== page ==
Signs Indicating You May Need Meniscus Debridement & Repair:

  • Sharp or stabbing pain in the knee, particularly when bearing weight
  • Swelling, tenderness, or warmth in the knee joint
  • Limited range of motion, with difficulty bending or straightening the knee
  • A sensation of popping or locking in the knee during movement
  • Instability or a feeling of the knee giving way during physical activities
  • Symptoms that persist despite rest and non-surgical treatments

Cartilage Restoration

Cartilage restoration is a surgical approach to repairing damaged cartilage within knee joints. It addresses issues like cartilage defects, lesions, or osteoarthritis-related damage. Dr. Gelber may use techniques like microfracture, autologous chondrocyte implantation (ACI), and osteochondral grafting to encourage the growth and repair of cartilage tissue. This process aims to alleviate pain, improve joint function, and enhance overall mobility.

Signs Indicating You May Need Cartilage Restoration:

  • Persistent and localized joint pain, often aggravated by movement
  • Swelling and tenderness in the affected joint
  • Reduced range of motion and joint stiffness
  • A sensation of joint locking or catching during movement
  • Previous unsuccessful non-surgical treatments
  • Diagnosis of cartilage damage or defects through imaging tests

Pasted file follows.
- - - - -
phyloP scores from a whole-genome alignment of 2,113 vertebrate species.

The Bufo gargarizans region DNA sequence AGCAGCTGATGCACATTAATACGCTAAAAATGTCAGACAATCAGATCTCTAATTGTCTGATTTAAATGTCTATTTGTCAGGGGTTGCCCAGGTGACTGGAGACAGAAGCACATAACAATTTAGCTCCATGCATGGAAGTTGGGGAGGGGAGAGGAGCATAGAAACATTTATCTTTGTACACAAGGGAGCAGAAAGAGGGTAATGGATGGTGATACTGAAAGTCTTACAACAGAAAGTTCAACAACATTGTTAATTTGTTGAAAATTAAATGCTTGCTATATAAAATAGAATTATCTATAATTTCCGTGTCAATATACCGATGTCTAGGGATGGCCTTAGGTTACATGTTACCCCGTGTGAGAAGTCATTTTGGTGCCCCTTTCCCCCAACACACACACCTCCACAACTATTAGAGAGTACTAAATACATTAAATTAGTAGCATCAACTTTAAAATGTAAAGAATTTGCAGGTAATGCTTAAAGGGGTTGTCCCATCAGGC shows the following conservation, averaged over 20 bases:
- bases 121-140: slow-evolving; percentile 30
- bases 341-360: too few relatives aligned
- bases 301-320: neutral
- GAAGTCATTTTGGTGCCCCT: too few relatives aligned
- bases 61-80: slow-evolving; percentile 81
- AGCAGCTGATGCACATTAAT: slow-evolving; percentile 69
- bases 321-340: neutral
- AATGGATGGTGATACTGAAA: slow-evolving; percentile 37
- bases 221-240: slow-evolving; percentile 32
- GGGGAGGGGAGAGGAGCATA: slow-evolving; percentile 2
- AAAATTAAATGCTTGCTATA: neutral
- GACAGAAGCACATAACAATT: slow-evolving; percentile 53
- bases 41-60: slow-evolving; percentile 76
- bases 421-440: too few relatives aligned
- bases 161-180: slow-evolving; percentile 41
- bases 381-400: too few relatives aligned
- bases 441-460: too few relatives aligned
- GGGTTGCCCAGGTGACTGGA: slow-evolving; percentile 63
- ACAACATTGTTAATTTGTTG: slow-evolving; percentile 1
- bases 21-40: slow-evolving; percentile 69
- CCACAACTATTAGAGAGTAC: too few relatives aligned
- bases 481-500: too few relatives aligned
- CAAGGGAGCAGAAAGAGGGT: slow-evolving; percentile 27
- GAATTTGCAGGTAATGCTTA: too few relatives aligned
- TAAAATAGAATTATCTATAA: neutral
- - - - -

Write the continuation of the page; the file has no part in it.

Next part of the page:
ACL Reconstruction

ACL reconstruction is a surgical procedure to repair a torn or ruptured ACL (Anterior Cruciate Ligament) in the knee joint. The ACL is a crucial ligament for knee stability, but it can get damaged or torn. During this procedure, Dr. Gelber replaces the damaged ACL with a graft sourced from the patient’s own tissue (autograft) or a donor (allograft). ACL reconstruction is recommended when non-surgical treatments prove ineffective.

Signs Indicating You May Need ACL Reconstruction:

  • Severe pain and swelling in the knee following an injury
  • A feeling of instability or giving way in the knee during normal activities
  • Difficulty walking, running, or participating in physical activities
  • Positive results on diagnostic tests like MRI indicating an ACL tear
  • Inability to bear weight on the affected knee
  • Persistent joint laxity and decreased knee function despite conservative treatments

The Minimally Invasive Alternative to Open Surgery